Dusty Changes with InSight
Dusty Changes with InSight
ESP_073211_1845  Science Theme: Aeolian Processes
HiRISE often takes images of landed spacecraft on the surface for a variety of reasons such as checking the positions of rovers, the health of landers that aren’t responding anymore, or neighborhood conditions after large weather events.

This image, from 9 March 2022, shows the InSight lander with a visible coating of reddish Martian dust that has accumulated since the landing (November 2018) and especially during the January 2022 storm. The dark blast zone created during the landing has also been substantially covered up and looks close to its pre-landing condition. Likewise, the discarded parachute that landed nearby looks much dustier than immediately after landing.

Long-term change detection at sites, like the InSight landing area, tells us how dust moves around Mars and helps us understand how the surface evolves over time.

Written by: Shane Byrne  (15 April 2022)
Acquisition date
09 March 2022

Local Mars time

Latitude (centered)

Longitude (East)

Spacecraft altitude
274.1 km (170.4 miles)

Original image scale range
from 27.7 cm/pixel (with 1 x 1 binning) to 55.5 cm/pixel (with 2 x 2 binning)

Map projected scale
25 cm/pixel and North is up

Map projection

Emission angle

Phase angle

Solar incidence angle
58°, with the Sun about 32° above the horizon

Solar longitude
187.6°, Northern Autumn

For non-map projected images
North azimuth:  97°
Sub-solar azimuth:  359.7°
Black and white
map projected  non-map

IRB color
map projected  non-map

Merged IRB
map projected

Merged RGB
map projected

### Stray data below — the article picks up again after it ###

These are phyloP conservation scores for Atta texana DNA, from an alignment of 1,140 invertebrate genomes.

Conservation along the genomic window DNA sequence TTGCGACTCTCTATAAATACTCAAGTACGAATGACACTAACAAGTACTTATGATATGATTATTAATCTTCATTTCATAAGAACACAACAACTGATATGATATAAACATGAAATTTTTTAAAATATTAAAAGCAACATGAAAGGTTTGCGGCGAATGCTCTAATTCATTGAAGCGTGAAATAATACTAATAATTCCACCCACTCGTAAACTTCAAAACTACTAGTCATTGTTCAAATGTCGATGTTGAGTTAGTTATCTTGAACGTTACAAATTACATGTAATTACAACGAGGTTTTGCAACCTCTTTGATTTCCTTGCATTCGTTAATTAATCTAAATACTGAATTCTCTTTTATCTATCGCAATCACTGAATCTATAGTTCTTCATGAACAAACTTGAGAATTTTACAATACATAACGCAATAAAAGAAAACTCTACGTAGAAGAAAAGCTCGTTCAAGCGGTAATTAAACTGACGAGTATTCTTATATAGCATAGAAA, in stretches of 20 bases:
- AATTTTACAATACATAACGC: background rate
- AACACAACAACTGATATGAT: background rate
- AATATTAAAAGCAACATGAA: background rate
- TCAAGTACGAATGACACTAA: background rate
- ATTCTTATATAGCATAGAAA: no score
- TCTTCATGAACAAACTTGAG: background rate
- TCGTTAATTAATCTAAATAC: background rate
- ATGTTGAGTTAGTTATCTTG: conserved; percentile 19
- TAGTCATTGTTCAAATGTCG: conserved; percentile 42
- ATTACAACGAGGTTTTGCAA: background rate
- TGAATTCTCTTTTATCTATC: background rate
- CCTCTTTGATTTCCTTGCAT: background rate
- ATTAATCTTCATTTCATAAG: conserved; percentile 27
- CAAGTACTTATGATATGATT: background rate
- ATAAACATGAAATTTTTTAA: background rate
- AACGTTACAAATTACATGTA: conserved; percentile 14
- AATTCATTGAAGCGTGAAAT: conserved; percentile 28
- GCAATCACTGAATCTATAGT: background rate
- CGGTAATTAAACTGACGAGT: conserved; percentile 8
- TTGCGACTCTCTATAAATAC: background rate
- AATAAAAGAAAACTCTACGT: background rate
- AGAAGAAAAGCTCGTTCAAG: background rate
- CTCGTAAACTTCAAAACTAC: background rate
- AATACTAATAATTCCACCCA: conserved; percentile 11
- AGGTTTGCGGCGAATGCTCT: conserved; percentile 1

RGB color
non-map projected

Black and white
map-projected   (504MB)

IRB color
map-projected   (339MB)

Black and white
map-projected  (256MB)
non-map           (361MB)

IRB color
map projected  (91MB)
non-map           (308MB)

Merged IRB
map projected  (170MB)

Merged RGB
map-projected  (163MB)

RGB color
non map           (293MB)
B&W label
Color label
Merged IRB label
Merged RGB label
EDR products

IRB: infrared-red-blue
RGB: red-green-blue
About color products (PDF)

Black & white is 5 km across; enhanced color about 1 km
For scale, use JPEG/JP2 black & white map-projected images

All of the images produced by HiRISE and accessible on this site are within the public domain: there are no restrictions on their usage by anyone in the public, including news or science organizations. We do ask for a credit line where possible:

NASA’s Jet Propulsion Laboratory, a division of the California Institute of Technology in Pasadena, Calif., manages the Mars Reconnaissance Orbiter for NASA’s Science Mission Directorate, Washington. The HiRISE camera was built by Ball Aerospace and Technology Corporation and is operated by the University of Arizona.